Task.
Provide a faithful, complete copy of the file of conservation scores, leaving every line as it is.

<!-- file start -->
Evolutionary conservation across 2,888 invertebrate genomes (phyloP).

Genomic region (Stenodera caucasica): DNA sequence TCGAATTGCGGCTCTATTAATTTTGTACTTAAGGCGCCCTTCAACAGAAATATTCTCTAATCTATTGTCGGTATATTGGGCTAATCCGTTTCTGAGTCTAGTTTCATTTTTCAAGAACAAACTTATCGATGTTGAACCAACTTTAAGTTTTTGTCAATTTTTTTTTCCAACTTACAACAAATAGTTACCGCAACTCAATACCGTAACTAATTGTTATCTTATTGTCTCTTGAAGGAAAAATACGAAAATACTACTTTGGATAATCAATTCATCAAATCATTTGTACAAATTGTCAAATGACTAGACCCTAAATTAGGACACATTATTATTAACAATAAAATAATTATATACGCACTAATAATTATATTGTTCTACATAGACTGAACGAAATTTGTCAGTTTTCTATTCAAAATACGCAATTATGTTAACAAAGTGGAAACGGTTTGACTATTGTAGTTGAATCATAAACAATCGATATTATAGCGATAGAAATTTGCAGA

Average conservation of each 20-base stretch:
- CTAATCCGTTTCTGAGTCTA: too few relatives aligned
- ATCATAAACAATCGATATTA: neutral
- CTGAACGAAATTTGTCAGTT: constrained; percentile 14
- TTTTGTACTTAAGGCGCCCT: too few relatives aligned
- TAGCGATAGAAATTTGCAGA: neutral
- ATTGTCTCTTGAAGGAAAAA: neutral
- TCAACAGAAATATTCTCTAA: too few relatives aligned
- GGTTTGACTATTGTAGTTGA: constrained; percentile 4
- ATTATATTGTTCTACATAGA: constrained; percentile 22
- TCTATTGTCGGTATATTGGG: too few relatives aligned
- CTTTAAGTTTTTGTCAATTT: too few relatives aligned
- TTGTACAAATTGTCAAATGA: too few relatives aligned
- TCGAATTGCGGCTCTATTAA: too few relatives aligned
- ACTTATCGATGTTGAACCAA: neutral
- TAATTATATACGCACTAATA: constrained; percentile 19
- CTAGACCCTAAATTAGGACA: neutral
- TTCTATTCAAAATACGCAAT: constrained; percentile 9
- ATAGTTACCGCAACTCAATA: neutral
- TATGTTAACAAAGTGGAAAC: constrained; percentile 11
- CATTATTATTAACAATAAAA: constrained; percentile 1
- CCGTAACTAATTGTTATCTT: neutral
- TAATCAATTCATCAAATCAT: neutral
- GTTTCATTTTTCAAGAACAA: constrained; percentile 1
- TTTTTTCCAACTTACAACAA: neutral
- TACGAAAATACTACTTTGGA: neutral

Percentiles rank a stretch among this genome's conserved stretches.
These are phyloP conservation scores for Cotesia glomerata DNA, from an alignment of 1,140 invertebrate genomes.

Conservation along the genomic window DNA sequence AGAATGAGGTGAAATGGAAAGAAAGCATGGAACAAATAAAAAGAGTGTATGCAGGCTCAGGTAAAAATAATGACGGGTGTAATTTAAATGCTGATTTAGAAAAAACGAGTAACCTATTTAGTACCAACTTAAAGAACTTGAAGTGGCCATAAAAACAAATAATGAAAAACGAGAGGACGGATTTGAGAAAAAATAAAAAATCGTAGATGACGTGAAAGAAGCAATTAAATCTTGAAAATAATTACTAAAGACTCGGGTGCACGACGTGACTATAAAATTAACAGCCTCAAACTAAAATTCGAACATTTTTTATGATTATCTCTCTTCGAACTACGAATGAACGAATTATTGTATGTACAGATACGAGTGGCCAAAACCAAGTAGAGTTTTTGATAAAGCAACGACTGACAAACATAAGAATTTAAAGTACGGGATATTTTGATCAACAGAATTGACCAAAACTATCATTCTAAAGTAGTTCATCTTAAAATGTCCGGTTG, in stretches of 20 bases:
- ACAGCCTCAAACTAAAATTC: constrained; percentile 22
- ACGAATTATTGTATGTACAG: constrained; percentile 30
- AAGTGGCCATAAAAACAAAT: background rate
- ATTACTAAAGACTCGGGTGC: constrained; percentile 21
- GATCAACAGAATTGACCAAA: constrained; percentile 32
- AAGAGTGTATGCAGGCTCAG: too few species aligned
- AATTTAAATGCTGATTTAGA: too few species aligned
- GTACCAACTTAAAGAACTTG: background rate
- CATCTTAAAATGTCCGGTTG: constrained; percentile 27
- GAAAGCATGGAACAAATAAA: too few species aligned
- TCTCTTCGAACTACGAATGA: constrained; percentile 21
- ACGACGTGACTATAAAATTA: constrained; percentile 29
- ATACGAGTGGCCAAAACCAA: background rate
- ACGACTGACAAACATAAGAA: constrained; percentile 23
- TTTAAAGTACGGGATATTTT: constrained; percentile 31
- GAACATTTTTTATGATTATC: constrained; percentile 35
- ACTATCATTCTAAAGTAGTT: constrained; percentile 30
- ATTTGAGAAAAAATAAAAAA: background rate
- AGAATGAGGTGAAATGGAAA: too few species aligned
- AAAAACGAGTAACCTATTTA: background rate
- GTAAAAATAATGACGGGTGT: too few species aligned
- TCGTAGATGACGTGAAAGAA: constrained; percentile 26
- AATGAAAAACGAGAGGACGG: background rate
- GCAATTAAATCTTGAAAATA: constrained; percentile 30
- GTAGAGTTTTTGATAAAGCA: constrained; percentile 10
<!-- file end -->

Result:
Evolutionary conservation across 2,888 invertebrate genomes (phyloP).

Genomic region (Stenodera caucasica): DNA sequence TCGAATTGCGGCTCTATTAATTTTGTACTTAAGGCGCCCTTCAACAGAAATATTCTCTAATCTATTGTCGGTATATTGGGCTAATCCGTTTCTGAGTCTAGTTTCATTTTTCAAGAACAAACTTATCGATGTTGAACCAACTTTAAGTTTTTGTCAATTTTTTTTTCCAACTTACAACAAATAGTTACCGCAACTCAATACCGTAACTAATTGTTATCTTATTGTCTCTTGAAGGAAAAATACGAAAATACTACTTTGGATAATCAATTCATCAAATCATTTGTACAAATTGTCAAATGACTAGACCCTAAATTAGGACACATTATTATTAACAATAAAATAATTATATACGCACTAATAATTATATTGTTCTACATAGACTGAACGAAATTTGTCAGTTTTCTATTCAAAATACGCAATTATGTTAACAAAGTGGAAACGGTTTGACTATTGTAGTTGAATCATAAACAATCGATATTATAGCGATAGAAATTTGCAGA

Average conservation of each 20-base stretch:
- CTAATCCGTTTCTGAGTCTA: too few relatives aligned
- ATCATAAACAATCGATATTA: neutral
- CTGAACGAAATTTGTCAGTT: constrained; percentile 14
- TTTTGTACTTAAGGCGCCCT: too few relatives aligned
- TAGCGATAGAAATTTGCAGA: neutral
- ATTGTCTCTTGAAGGAAAAA: neutral
- TCAACAGAAATATTCTCTAA: too few relatives aligned
- GGTTTGACTATTGTAGTTGA: constrained; percentile 4
- ATTATATTGTTCTACATAGA: constrained; percentile 22
- TCTATTGTCGGTATATTGGG: too few relatives aligned
- CTTTAAGTTTTTGTCAATTT: too few relatives aligned
- TTGTACAAATTGTCAAATGA: too few relatives aligned
- TCGAATTGCGGCTCTATTAA: too few relatives aligned
- ACTTATCGATGTTGAACCAA: neutral
- TAATTATATACGCACTAATA: constrained; percentile 19
- CTAGACCCTAAATTAGGACA: neutral
- TTCTATTCAAAATACGCAAT: constrained; percentile 9
- ATAGTTACCGCAACTCAATA: neutral
- TATGTTAACAAAGTGGAAAC: constrained; percentile 11
- CATTATTATTAACAATAAAA: constrained; percentile 1
- CCGTAACTAATTGTTATCTT: neutral
- TAATCAATTCATCAAATCAT: neutral
- GTTTCATTTTTCAAGAACAA: constrained; percentile 1
- TTTTTTCCAACTTACAACAA: neutral
- TACGAAAATACTACTTTGGA: neutral

Percentiles rank a stretch among this genome's conserved stretches.
These are phyloP conservation scores for Cotesia glomerata DNA, from an alignment of 1,140 invertebrate genomes.

Conservation along the genomic window DNA sequence AGAATGAGGTGAAATGGAAAGAAAGCATGGAACAAATAAAAAGAGTGTATGCAGGCTCAGGTAAAAATAATGACGGGTGTAATTTAAATGCTGATTTAGAAAAAACGAGTAACCTATTTAGTACCAACTTAAAGAACTTGAAGTGGCCATAAAAACAAATAATGAAAAACGAGAGGACGGATTTGAGAAAAAATAAAAAATCGTAGATGACGTGAAAGAAGCAATTAAATCTTGAAAATAATTACTAAAGACTCGGGTGCACGACGTGACTATAAAATTAACAGCCTCAAACTAAAATTCGAACATTTTTTATGATTATCTCTCTTCGAACTACGAATGAACGAATTATTGTATGTACAGATACGAGTGGCCAAAACCAAGTAGAGTTTTTGATAAAGCAACGACTGACAAACATAAGAATTTAAAGTACGGGATATTTTGATCAACAGAATTGACCAAAACTATCATTCTAAAGTAGTTCATCTTAAAATGTCCGGTTG, in stretches of 20 bases:
- ACAGCCTCAAACTAAAATTC: constrained; percentile 22
- ACGAATTATTGTATGTACAG: constrained; percentile 30
- AAGTGGCCATAAAAACAAAT: background rate
- ATTACTAAAGACTCGGGTGC: constrained; percentile 21
- GATCAACAGAATTGACCAAA: constrained; percentile 32
- AAGAGTGTATGCAGGCTCAG: too few species aligned
- AATTTAAATGCTGATTTAGA: too few species aligned
- GTACCAACTTAAAGAACTTG: background rate
- CATCTTAAAATGTCCGGTTG: constrained; percentile 27
- GAAAGCATGGAACAAATAAA: too few species aligned
- TCTCTTCGAACTACGAATGA: constrained; percentile 21
- ACGACGTGACTATAAAATTA: constrained; percentile 29
- ATACGAGTGGCCAAAACCAA: background rate
- ACGACTGACAAACATAAGAA: constrained; percentile 23
- TTTAAAGTACGGGATATTTT: constrained; percentile 31
- GAACATTTTTTATGATTATC: constrained; percentile 35
- ACTATCATTCTAAAGTAGTT: constrained; percentile 30
- ATTTGAGAAAAAATAAAAAA: background rate
- AGAATGAGGTGAAATGGAAA: too few species aligned
- AAAAACGAGTAACCTATTTA: background rate
- GTAAAAATAATGACGGGTGT: too few species aligned
- TCGTAGATGACGTGAAAGAA: constrained; percentile 26
- AATGAAAAACGAGAGGACGG: background rate
- GCAATTAAATCTTGAAAATA: constrained; percentile 30
- GTAGAGTTTTTGATAAAGCA: constrained; percentile 10